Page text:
Pitched online by Bobby
This week the Minister of Sport, Fikile Mbalula, confirmed that the quota system would continue with the direct selection of black players into national codes using the adopted scorecard contained in the transformation charter.
I simply can’t agree with quotas! Never have and unlikely to ever do! It’s artificial, degrading to the selected quota players, undermines the credibility of the various sporting codes and ultimately it discriminates. The result is the same as in the past under the previous government – the only thing that differs is the reasoning!
There is some pressure on Mark Boucher to retain his place in the Protea test side. As a fellow East London boy, he is one of my favourite players and I desperately hope that he can return to form against Sri Lanka. Batting at number 7 is a very difficult and unthankful position for many reasons.
If the selectors were to consider alternatives, please let them not consider the thought of using AB de Villiers as a test keeper. He is arguably one of the best fielders in world; he is also in the exclusive top bracket when it comes to batting and in my opinion if AB were to keep in test cricket, the Proteas would lose more than they would gain.
If there were an obvious keeper to replace Boucher I would not object, but it seems there is no real favourite which leads me to say: stick with Boucher for the moment as his experience, fight and grit has saved and won many games before. A return to form might not be far off, and the benefit hereof may be invaluable.
Congratulations to Mickey Arthur, the new Australian cricket coach! He has his work cut out and has some serious decisions to make. I sincerely hope Mickey does a good job! He served South Africa in a very difficult time with huge political pressure from the then CSA board, headed by Norman Arendse. Take the time to read his autobiography if you have not done so already. The intrigues and politics add a totally different (dark)side of South African cricket which the supporter knows very little of.
Hansie Cronje seems to be in the news again for all the wrong reasons. One story discusses the re-opening of the match-fixing case again, and the other concerns the rumour that some of the “extras” in the movie “Hansie” still await payment after 4 years. Comments concerning the Cronje family has definitely not been flattering.
It reminded me of a quote by Maya Angelou “I’ve learned that people will forget what you said, people will forget what you did, but people will never forget how you made them feel”.
The feelings of disappointment, disbelief and betrayal are still very real for many people.
Sport Spot – deur Paul
Dawie skryf onlangs in Die Burger na aanleiding van die agbare Minister se erkenning dat hy oor die tou getrap het:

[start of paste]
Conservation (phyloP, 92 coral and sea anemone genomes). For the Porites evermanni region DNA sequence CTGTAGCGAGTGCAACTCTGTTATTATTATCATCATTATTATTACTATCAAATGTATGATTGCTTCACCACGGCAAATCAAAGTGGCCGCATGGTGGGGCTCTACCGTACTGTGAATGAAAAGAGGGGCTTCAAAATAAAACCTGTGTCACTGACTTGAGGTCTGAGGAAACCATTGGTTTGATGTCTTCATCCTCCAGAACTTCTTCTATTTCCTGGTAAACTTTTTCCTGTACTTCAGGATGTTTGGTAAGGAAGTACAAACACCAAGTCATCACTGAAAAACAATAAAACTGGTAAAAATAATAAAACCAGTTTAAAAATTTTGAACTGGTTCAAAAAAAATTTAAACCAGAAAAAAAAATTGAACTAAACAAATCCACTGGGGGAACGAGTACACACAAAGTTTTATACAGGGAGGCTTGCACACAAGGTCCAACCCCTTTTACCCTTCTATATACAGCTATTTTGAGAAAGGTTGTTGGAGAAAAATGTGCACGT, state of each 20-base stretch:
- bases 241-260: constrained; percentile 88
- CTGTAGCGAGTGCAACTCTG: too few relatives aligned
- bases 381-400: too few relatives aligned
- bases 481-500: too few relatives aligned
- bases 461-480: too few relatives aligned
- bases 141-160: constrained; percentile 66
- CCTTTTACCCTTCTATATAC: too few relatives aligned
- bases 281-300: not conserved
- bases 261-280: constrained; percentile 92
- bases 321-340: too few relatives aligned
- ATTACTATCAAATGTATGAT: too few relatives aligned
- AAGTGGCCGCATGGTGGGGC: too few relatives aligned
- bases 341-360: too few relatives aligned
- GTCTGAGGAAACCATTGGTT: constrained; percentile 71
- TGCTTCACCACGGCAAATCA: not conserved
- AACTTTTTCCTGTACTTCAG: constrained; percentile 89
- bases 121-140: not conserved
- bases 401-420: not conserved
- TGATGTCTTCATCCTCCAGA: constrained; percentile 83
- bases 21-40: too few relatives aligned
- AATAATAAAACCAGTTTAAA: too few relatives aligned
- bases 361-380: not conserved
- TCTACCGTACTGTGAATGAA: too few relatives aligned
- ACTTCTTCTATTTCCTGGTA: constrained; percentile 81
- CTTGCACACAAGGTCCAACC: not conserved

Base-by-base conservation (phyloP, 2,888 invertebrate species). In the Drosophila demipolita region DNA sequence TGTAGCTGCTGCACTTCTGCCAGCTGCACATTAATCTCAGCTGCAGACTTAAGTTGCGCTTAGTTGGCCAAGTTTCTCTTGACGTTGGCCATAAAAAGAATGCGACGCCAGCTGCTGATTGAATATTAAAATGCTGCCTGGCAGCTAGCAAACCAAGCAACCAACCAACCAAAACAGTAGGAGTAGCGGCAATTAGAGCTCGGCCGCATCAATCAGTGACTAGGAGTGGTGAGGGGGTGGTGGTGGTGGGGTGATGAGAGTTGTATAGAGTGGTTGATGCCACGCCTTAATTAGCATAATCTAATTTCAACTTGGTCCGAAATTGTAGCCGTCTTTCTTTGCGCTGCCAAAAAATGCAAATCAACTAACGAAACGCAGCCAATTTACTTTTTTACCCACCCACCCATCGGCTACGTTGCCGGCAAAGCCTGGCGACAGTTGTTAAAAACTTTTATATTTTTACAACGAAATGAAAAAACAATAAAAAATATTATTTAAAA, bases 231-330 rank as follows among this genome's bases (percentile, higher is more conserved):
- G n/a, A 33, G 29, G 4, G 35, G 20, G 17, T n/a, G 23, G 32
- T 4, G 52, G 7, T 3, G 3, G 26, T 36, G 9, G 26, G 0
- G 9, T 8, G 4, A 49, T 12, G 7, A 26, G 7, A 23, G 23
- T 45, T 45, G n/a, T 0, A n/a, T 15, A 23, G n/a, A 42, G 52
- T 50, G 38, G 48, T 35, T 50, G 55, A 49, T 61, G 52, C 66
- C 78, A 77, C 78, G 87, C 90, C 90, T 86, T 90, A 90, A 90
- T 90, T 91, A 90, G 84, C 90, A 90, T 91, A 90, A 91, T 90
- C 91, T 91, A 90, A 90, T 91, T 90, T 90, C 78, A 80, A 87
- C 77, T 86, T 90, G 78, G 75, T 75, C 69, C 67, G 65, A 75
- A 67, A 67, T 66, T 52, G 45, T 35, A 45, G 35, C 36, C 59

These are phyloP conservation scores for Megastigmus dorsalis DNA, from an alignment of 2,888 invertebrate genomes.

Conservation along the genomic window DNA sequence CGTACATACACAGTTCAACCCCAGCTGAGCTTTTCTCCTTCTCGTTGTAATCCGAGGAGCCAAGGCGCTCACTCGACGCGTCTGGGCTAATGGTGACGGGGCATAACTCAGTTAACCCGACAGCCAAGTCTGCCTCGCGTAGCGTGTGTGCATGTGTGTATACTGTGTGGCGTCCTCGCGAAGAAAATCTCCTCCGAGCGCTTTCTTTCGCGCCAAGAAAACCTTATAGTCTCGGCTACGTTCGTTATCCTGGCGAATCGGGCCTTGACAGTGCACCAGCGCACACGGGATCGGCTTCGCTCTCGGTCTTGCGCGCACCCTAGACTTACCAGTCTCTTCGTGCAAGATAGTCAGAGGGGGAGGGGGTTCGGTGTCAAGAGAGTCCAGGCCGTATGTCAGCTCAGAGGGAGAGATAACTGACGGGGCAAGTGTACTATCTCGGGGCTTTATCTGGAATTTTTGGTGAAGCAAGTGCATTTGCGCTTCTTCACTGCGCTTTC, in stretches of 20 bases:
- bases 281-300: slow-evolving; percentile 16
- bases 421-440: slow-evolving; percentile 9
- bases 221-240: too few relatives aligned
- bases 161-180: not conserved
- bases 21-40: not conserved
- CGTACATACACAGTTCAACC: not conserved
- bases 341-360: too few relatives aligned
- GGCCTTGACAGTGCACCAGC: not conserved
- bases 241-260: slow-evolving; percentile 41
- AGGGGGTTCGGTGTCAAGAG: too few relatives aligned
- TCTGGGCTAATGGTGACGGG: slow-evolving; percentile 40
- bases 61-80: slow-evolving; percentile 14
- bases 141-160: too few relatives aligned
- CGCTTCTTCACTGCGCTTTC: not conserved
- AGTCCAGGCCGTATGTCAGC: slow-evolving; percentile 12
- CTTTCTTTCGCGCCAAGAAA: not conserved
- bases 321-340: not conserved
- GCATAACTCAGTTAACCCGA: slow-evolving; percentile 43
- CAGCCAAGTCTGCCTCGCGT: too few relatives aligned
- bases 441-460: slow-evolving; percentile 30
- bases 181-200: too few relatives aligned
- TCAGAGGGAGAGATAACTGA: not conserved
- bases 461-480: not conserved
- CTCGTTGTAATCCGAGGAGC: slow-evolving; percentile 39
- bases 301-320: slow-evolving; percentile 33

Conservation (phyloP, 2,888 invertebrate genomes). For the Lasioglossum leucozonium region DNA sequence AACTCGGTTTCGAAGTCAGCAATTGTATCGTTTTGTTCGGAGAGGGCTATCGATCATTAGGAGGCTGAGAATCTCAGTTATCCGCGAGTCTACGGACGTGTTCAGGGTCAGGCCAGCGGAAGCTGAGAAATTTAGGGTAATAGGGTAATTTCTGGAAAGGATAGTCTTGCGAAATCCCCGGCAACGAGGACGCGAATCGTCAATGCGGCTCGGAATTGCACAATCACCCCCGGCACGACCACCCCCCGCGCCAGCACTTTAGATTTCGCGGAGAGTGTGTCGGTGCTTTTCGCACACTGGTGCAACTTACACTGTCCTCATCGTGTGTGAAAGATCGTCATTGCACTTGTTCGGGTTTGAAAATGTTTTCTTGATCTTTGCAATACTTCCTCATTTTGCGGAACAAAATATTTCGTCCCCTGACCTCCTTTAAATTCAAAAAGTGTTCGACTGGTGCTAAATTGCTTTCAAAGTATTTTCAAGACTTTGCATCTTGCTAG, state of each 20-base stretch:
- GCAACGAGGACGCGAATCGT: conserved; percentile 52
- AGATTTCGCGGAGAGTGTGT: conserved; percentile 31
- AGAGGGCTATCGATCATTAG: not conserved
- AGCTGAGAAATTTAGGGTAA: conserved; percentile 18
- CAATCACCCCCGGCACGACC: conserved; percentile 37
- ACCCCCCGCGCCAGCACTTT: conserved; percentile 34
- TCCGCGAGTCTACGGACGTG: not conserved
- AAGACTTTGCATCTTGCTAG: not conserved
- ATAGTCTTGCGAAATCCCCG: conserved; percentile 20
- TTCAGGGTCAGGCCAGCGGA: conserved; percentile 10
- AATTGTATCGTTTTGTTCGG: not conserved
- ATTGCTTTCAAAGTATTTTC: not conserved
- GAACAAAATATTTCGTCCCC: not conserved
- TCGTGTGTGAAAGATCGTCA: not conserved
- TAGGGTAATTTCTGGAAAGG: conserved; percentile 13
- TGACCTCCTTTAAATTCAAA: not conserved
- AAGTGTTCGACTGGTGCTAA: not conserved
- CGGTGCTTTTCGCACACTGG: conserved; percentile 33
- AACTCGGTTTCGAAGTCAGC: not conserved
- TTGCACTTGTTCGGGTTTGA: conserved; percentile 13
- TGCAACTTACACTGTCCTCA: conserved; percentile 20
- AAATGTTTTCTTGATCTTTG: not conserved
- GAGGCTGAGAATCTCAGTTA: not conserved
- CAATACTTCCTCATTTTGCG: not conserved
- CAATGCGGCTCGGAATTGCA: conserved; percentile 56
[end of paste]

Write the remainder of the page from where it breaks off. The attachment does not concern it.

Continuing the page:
Wat was mnr. Fikile Mbalula, die minister van sport(s), se laaste woorde voordat sy lewe en politieke loopbaan in ’n nagmerrie omskep is? “Nee, ek is nie Julius nie, ma’ lê ma’…”
Wat Ou Maans herinner aan die juffrou wat vir hom die Engelse “tenses” probeer verduidelik het met behulp van ‘n stuk tou. Sy staan links van die tou op die grond en sê: “I am here.”
Sy beweeg na die regterkant van die tou en sê: “Now I am here, but just now, I was there. Verstaan jy die present en past tense nou, Manie?”
Waarop hy antwoord: “Smaak my, as juffrou oor die tou getrap het, is juffrou in die ander tyd.”
Na die Sport indaba, waarop die dood verklaarde kwotas wonderbaarlik weer uit die dode opgewek is, verklaar die Minister van Sports dat ons nou ‘n Groot Plan het. Hopelik ietwat beter as die vorige een waar hulle na 17 jaar agtergekom het hulle het vergeet om te meet of dit werk.
Een van die ander Afrika wonders van die ou plan was dat ‘n krieketspeler van Pakistan as wit getel is onder ‘n kwota vereiste wat nie bestaan nie, en waar die mees onopsigtelike Springbok voorry, The Beast, nie as swart gereken is nie. Dit in dieselfde kwotastelsel wat nie bestaan nie.
In Animal Farm, Orwell teaches us that all animals are equal, but some are more equal than others.
Part of the indaba plan is to take the focus off the big three (cricket, soccer and rugby), hoping that a wider choice will encourage broader participation by the youth.
Manie reckons he will support this, provided that the real big three (murder, r@pe and highjacking) is regulated more strictly in the future, and that appropriate qualifying criteria are set to keep out incompetent amateurs. As the old saying goes: “96% of all lawyers are giving the rest a bad name.”
Hard leer ou Grote.